Corruption CurrentsMonday, October 23, 2017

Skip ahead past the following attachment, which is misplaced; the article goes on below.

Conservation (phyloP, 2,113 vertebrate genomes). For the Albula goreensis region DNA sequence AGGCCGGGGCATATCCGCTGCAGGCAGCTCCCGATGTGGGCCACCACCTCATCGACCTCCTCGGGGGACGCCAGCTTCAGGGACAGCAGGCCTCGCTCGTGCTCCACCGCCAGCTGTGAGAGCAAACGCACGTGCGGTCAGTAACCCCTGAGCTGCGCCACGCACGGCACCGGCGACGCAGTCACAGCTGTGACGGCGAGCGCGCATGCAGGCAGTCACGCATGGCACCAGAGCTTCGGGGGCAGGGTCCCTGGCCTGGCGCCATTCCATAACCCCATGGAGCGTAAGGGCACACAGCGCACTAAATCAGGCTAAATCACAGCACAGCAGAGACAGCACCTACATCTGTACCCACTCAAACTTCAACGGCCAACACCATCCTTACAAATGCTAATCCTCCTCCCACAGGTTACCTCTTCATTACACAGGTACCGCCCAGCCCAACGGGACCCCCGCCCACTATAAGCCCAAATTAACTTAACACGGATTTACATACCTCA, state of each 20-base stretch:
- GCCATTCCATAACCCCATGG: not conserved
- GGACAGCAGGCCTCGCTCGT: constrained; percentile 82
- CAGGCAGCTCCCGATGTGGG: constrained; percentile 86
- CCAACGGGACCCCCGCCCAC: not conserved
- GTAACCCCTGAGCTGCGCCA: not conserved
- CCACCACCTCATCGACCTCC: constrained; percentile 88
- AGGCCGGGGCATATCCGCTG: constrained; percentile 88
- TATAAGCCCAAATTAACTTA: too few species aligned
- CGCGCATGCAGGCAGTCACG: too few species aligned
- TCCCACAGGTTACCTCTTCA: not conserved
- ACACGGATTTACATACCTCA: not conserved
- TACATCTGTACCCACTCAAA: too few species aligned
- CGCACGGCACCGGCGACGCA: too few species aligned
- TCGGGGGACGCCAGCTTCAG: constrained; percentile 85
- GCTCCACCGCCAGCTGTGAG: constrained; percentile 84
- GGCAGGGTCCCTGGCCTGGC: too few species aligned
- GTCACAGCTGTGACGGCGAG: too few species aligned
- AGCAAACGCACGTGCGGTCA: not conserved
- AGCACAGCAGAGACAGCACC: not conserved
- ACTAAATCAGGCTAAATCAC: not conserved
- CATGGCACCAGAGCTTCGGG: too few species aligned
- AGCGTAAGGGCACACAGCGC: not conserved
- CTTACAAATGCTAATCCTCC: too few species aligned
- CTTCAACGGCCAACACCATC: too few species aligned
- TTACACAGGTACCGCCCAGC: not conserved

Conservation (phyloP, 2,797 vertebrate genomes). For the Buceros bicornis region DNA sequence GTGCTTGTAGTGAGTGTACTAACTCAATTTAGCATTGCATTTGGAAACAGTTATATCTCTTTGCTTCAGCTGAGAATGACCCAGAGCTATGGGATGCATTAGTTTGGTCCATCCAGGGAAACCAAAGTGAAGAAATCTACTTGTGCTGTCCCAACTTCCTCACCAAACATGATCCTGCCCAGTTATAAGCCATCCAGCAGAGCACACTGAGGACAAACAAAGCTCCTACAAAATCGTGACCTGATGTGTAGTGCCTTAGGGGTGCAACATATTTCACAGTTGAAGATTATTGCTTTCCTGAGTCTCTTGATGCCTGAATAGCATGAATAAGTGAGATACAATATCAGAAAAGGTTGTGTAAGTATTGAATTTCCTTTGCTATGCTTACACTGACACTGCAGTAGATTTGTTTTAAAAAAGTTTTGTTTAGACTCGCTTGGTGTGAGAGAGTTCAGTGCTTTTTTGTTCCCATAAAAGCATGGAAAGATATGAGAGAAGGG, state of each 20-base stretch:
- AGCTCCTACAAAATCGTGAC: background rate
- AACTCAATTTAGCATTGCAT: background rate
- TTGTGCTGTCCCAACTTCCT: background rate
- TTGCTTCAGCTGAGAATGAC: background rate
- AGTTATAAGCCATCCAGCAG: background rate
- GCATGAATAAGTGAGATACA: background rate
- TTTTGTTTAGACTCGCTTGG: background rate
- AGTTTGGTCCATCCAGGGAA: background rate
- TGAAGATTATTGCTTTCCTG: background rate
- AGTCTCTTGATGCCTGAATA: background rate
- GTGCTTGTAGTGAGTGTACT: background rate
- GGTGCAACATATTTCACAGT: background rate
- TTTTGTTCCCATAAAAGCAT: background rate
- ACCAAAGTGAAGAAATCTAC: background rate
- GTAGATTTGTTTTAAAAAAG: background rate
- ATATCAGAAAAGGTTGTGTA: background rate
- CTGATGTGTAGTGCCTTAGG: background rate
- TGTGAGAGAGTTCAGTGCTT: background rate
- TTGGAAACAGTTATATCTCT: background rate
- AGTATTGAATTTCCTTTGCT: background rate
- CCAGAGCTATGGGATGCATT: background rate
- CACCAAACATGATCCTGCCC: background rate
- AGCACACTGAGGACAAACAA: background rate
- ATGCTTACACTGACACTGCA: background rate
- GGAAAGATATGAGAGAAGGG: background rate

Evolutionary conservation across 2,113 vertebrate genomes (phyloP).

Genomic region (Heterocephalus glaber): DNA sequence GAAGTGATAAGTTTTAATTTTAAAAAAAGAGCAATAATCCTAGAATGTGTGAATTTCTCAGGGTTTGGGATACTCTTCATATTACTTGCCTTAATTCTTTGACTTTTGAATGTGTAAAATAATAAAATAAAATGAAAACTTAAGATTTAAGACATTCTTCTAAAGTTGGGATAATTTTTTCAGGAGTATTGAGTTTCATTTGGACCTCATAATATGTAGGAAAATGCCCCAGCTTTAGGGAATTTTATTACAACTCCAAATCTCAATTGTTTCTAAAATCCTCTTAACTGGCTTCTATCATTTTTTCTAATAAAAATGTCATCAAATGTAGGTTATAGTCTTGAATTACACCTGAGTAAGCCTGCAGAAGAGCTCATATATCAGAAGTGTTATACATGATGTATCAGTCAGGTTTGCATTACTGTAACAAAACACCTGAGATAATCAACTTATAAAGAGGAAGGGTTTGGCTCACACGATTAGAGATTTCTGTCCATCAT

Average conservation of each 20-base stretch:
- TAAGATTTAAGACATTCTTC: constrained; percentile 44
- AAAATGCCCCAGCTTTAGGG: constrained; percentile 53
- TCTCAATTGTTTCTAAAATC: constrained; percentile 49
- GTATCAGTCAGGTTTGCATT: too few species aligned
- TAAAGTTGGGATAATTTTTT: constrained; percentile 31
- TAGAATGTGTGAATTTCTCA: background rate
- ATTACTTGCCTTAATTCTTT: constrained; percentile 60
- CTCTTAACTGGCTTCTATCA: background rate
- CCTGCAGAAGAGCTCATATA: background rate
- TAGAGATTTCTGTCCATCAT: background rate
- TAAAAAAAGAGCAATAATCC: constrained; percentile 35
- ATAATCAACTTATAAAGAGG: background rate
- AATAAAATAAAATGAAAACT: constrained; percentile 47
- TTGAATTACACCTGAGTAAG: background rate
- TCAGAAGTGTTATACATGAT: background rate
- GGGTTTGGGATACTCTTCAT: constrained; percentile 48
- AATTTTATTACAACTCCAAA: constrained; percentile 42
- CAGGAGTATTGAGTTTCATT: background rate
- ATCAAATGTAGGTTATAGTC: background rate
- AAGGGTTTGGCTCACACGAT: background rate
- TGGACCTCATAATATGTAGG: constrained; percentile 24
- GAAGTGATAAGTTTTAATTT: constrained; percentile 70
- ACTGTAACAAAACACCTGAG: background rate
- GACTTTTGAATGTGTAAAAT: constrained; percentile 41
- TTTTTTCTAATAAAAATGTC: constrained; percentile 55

A daily roundup of corruption news from across the Web. We also provide a daily roundup of important risk & compliance stories via our daily newsletter, The Morning Risk Report, which readers can sign up for here. Follow us on Twitter at @WSJRisk. Bribery: A bribery case in Russia involving the country’s elite is causing a stir in the Kremlin. (NY Times) The question of what constitutes bribery is trickier than it seems. (Washington Post, GAB) The NCAA bribery scandal claimed more scalps. (AP, ESPN, 24) Cybercrime: The Dark Web’s most notorious thief was doxed. (Daily Beast) The hack of Equifax is leading to calls to change the credit-reporting industry. (NPR) Fraud: A federal judge postponed a Texas lawmaker’s fraud trial. (mySA) Money Laundering: Canadian authorities laid charges against a money-transfer firm in a case of alleged drug-linked money laundering. The firm didn’t respond to a request for comment. (Vancouver Sun) A guilty plea to a structuring charge, in which he made transactions of a certain size to avoid regulators, killed a man’s business and his wife, and the IRS won’t return his money. (Washington Post) The son of Thailand’s former premier blasted authorities for releasing photos of him answering questions about money-laundering allegations. (Bangkok Post, Reuters, Bangkok Post) Indian authorities continue bringing money-laundering cases. (Express, Telegraph) Sanctions: The U.S. State Department revoked the visa of Bill Browder after Russia sought an Interpol notice for his arrest in the death of Sergei Magnitsky. Mr. Magnitsky, however, died in Russian police custody after reporting a tax fraud while working for Mr. Browder; his death led the U.S. to pass the Magnitsky Act. (Newsweek, NPR, euronews, NY Times, Channel4) Iran’s president is cutting back on the Revolutionary Guard Corps’ power amid sanctions. Did President Donald Trump preserve the status quo on the Iran deal? (NY Times, Platts) Turkey’s banking regulator dismissed reports that the country’s financial institutions face fines for violating U.S. sanctions on Iran. (Reuters) Switzerland implemented a series of sanctions on North Korea. (Swissinfo) Terrorism Finance: Can bankers fight terrorism? (Foreign Affairs) Transparency: Panama Papers: Malta offered a $1.18 million reward for information on the person who killed a reporter investigating the leak. The EU ended its inquiry into the leak. (AP, WNYC, EuroNews) Whistleblowers: A U.K. judge sued to be included as a class of whistleblowers. (Guardian) General Anti-Corruption: The U.S. is seeking to seize assets it said were looted from disaster relief in the Philippines and placed in California. (OCWeekly) China’s anti-graft czar is about to leave the agency as Beijing puts new laws in place. The country banned its notorious interrogation technique as part of the reforms. (SCMP, SCMP, Reuters) Officials: Slovakia jailed government ministers for corruption for the first time. A fugitive former Mexican state official allegedly stole cows bought with government funds. (Bloomberg, BBC) A South African corruption investigation continues. U.K. banks were exposed, regulators say. (Guardian, Fin24, TimesLive, BBC) The Helsinki Commission fights kleptocracy. (KI) U.S. investigations into Russian meddling in the U.S. election continue, as Mr. Trump pledged to pay staffers’ legal bills. (NBC, NY Times, Washington Post) Taekwondo generated the most corruption complaints in Korean sports. (Korea Herald)